I wrote about Thwaite’s travel book on Libya in a blog in June 2012. He didn't write political poetry, in my view, but he had a long-term interest in Libyan and Japanese cultures and wrote persistently and empathetically about them. There is a volume-length interview with him, handily titled “Anthony Thwaite in conversation with Peter Dale and Ian Hamilton” (from Between the Lines). There is another serious interview by MP Ryan, included (in part) in Ryan's doctoral thesis on modern poetry.
I was sad to see (in Eric Homberger’s obituary) that Thwaite had gone through five publishers in twenty years – because four publishers dropped out. This is an aspect of capitalism you don’t hear criticised so often these days – that it produces a culture of total instability and fragmentation. Obviously, if someone writes poems (over a period of decades), the poems don’t deteriorate, and the cultural scene should preserve them and so acquire temporal depth and self-awareness. Literature needs to have books stay around, even if some people have the attitude that the past should disappear and old poets be forcibly silenced. Enitharmon added some stability. My whole career as a critic has been trying to take data in, in the first place, and to prevent the erasure of memory, thereafter.
Thwaite played a role in my career – because, when I went in for “depolarisation”, Thwaite's poetry was my way out of a dissident ghetto, and my evidence that I was sensitive to a broad spectrum of poetry. This was much to my advantage – you could say I was manipulating his work to support my own credibility. Guilt is front and centre here – for 20 years I had an opinion of Thwaite without having read his stuff. Mottram detested him, and I just took what Eric said to me as gospel. When I actually read Thwaite, starting in around 2003, I really liked his poetry. Pretty stupid of me, actually. It was suggested to me that I would like Thwaite because we were both big Browning fans. And this was a correct guess, that is why I liked his work and I am a big Browning fan. When Thwaite issued New Confessions, in 1974, I thought it was just a rip-off of Mercian Hymns. That is what it sounded like. But I didn’t know that Thwaite's Letters of Synesius preceded Mercian Hymns. So the order is Letters of Synesius – Mercian Hymns – New Confessions. Yes, all three deal with the 20th century and with late classical or early mediaeval (! take your pick) theologians. The modern aspect is only silently there in “Synesius”, it is not as radical, or as montage-led, as ‘Hymns’. But Hill and Thwaite sound like each other because they were born at the same time and belonged to the same church and studied at the same university.
There is an issue of Aquarius in tribute to George Barker where Thwaite has a long autobiographical piece recounting how he was a total Barker fan in his teens and went to London to visit the man. What he came out with was distinctly un-Barker like, but he treasured the memory.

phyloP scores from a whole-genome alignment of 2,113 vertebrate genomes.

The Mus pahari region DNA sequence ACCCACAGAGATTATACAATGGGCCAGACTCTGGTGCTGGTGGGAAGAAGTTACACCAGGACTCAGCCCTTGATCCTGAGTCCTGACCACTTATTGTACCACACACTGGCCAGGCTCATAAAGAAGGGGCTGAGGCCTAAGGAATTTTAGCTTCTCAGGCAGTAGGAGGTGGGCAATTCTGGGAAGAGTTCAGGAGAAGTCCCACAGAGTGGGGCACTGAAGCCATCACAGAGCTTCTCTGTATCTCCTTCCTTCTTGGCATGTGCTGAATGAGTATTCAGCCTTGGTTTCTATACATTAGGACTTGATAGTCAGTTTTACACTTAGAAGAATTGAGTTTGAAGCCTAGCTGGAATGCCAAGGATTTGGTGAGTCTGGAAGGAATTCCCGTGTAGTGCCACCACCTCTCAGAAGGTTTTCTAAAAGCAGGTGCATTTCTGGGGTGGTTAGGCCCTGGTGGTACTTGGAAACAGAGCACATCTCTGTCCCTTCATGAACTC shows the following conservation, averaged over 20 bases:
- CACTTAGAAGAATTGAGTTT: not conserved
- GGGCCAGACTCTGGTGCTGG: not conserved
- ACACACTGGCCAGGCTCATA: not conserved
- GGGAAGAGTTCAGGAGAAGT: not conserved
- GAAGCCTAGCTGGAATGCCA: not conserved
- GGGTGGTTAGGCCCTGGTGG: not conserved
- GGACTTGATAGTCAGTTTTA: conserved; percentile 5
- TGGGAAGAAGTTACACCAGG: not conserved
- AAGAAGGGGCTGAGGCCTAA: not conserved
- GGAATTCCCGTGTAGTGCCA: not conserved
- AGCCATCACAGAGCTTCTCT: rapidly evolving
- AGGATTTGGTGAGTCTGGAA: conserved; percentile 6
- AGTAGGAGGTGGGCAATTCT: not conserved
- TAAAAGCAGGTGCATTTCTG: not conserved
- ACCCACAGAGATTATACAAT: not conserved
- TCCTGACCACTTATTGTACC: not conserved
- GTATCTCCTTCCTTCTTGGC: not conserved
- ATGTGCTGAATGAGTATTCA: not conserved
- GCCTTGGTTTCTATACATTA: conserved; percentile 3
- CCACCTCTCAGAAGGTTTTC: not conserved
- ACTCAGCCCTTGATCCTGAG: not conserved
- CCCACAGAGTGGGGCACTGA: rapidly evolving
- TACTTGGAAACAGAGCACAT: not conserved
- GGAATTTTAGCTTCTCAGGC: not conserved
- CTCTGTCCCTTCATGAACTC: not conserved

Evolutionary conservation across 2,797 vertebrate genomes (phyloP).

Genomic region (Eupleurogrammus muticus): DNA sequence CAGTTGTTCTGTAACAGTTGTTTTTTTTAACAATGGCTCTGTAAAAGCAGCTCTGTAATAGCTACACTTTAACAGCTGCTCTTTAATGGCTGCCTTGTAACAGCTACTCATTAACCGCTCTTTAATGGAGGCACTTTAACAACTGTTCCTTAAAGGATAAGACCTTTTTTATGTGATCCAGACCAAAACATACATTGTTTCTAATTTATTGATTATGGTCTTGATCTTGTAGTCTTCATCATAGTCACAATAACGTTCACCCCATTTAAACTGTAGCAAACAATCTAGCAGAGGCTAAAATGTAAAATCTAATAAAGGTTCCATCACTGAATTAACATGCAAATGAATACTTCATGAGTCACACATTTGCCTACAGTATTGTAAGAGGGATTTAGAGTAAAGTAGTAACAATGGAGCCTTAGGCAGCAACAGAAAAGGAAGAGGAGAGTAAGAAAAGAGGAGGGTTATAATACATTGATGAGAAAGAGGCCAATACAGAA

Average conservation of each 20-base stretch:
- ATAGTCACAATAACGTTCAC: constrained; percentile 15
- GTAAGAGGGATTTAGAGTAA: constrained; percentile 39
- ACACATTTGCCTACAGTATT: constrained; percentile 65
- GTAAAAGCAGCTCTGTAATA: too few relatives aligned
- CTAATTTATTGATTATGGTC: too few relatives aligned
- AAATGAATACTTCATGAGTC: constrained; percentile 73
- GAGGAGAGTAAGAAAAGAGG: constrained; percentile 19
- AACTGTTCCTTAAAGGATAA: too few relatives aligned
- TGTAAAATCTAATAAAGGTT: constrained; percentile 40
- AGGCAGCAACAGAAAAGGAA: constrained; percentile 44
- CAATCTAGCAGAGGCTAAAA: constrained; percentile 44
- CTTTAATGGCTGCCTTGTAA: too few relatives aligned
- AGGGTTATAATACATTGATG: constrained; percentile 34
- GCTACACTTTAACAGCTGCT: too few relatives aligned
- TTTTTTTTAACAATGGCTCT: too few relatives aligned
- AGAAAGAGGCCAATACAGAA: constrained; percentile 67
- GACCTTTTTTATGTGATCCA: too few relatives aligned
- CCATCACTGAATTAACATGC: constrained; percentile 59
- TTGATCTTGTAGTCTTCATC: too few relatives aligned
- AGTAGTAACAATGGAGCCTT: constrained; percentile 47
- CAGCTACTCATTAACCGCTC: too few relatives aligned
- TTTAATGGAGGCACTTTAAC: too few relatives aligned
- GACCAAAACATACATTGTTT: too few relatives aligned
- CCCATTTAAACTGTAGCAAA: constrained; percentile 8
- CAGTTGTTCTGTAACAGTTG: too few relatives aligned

In 1974, Thwaite published in The Listener an essay called “The Two Poetries” which sums up the whole scene. This is one of very few essays of the last 50 years which says something worthwhile about the poetry scene as a whole. A few weeks later Mottram published his “British Poetry Revival” essay for the poetry weekend at the Polytechnic of Central London and it was obvious that Thwaite’s count was wrong. He divided the scene between serious, solid academic poetry and excitable, spontaneous student or youth poetry. Eric’s essay described an intellectual and innovative poetry which was neither of those, and gave 36 examples of poets practising it. Thwaite’s point about cultural factions not talking to each other still impresses. His account of either side is remarkably fair. He points out that young people could write convincing essays about conservative poetry, for the purpose of getting good marks, while having no artistic reaction to it and certainly not enjoying it. The reason why students got so interested in thinking about how literature related to social ideology, power relations, and (even) propaganda, was that the texts they were studying left them cold. Hardly a secret!
As I went further into the “mainstream”, I looked at excellent poetry by Thwaite, Geoffrey Hill, John Holloway, Harry Guest, and Peter Levi. There was a large and over-visible stratum of “Oxbridge graduates of the 1950s”, who took a lot of flak for being boring and conservative. But you had to sweep away the foreground and look at the good poetry… and a completely different picture emerged. The stylistic values which were so irritating when people preached about them were convincing when used by highly talented poets. Eric was right to be enthusiastic about his chosen 36 poets but wrong to think that the other side had lost its artistic power decades earlier.